Flower Fables by Louisa May Alcott

stood among its flowers she sang,–

“Through sunlight and summer air

I have sought for thee long,

Guided by birds and flowers,

And now by thy song.

“Thistledown! Thistledown!

O’er hill and dell

Hither to comfort thee

Comes Lily-Bell.”

Then from the vine-leaves two little arms were stretched out to her,

and Thistledown was found. So Lily-Bell made her home in the shadow

of the vine, and brought such joy to Thistle, that his lonely cell

seemed pleasanter to him than all the world beside; and he grew daily

more like his gentle friend. But it did not last long, for one day

she did not come. He watched and waited long, for the little face

that used to peep smiling in through the vine-leaves. He called and

beckoned through the narrow opening, but no Lily-Bell answered; and

he wept sadly as he thought of all she had done for him, and that now

he could not go to seek and help her, for he had lost his freedom

by his own cruel and wicked deeds.

At last he besought the silent Brownie earnestly to tell him

whither she had gone.

“O let me go to her,” prayed Thistle; “if she is in sorrow, I will

comfort her, and show my gratitude for all she has done for me: dear

Brownie, set me free, and when she is found I will come and be your

prisoner again. I will bear and suffer any danger for her sake.”

“Lily-Bell is safe,” replied the Brownie; “come, you shall learn

the trial that awaits you.”

Then he led the wondering Fairy from his prison, to a group of tall,

drooping ferns, beneath whose shade a large white lily had been

placed, forming a little tent, within which, on a couch of thick green

moss, lay Lily-Bell in a deep sleep; the sunlight stole softly in,

and all was cool and still.

“You cannot wake her,” said the Brownie, as Thistle folded his arms

tenderly about her. “It is a magic slumber, and she will not wake

till you shall bring hither gifts from the Earth, Air, and Water

Spirits. ‘T is a long and weary task, for you have made no friends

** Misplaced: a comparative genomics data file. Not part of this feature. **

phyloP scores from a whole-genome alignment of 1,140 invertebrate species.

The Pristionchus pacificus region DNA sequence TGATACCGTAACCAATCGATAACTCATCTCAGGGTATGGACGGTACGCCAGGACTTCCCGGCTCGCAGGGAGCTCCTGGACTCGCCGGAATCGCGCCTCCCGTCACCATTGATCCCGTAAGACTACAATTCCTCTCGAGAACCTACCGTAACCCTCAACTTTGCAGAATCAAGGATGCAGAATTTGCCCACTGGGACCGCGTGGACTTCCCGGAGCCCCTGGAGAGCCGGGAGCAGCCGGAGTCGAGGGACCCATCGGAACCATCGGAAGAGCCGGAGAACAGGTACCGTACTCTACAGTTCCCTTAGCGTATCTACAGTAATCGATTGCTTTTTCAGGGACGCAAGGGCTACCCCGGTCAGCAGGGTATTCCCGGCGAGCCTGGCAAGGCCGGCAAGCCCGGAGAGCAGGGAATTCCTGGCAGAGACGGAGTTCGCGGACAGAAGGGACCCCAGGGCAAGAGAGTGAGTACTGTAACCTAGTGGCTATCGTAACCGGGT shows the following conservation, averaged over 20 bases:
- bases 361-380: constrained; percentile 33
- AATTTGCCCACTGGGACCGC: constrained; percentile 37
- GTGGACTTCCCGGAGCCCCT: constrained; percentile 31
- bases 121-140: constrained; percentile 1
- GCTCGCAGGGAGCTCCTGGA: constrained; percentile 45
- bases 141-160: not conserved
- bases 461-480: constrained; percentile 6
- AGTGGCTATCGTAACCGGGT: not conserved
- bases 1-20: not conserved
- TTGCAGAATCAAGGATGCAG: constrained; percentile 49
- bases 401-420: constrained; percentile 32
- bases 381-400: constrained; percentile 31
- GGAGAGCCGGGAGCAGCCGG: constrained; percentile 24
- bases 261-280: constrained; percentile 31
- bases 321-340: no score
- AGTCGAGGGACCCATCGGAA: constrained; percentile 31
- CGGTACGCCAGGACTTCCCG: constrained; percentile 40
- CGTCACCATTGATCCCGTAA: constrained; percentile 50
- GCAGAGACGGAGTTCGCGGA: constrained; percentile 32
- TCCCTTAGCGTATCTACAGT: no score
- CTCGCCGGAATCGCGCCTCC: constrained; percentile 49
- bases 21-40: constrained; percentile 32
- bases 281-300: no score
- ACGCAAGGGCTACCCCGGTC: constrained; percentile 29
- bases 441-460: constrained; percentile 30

to help you, and will have to seek for them alone. This is the trial

we shall give you; and if your love for Lily-Bell be strong enough

to keep you from all cruelty and selfishness, and make you kind and

loving as you should be, she will awake to welcome you, and love you

still more fondly than before.”

Then Thistle, with a last look on the little friend he loved so well,

set forth alone to his long task.

The home of the Earth Spirits was the first to find, and no one

would tell him where to look. So far and wide he wandered, through

gloomy forests and among lonely hills, with none to cheer him when

sad and weary, none to guide him on his way.

On he went, thinking of Lily-Bell, and for her sake bearing all;

for in his quiet prison many gentle feelings and kindly thoughts had

sprung up in his heart, and he now strove to be friends with all, and

win for himself the love and confidence of those whom once he sought

to harm and cruelly destroy.

But few believed him; for they remembered his false promises and

evil deeds, and would not trust him now; so poor Thistle found few

to love or care for him.

Long he wandered, and carefully he sought; but could not find the

Earth Spirits’ home. And when at length he reached the pleasant

garden where he and Lily-Bell first parted, he said within himself,–

“Here I will stay awhile, and try to win by kindly deeds the flowers’

forgiveness for the pain and sorrow I brought them long ago; and they

may learn to love and trust me. So, even if I never find the Spirits,

I shall be worthier Lily-Bell’s affection if I strive to atone for

the wrong I have done.”

Then he went among the flowers, but they closed their leaves, and

shrank away, trembling with fear; while the birds fled to hide

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Categories: Alcott, Louisa May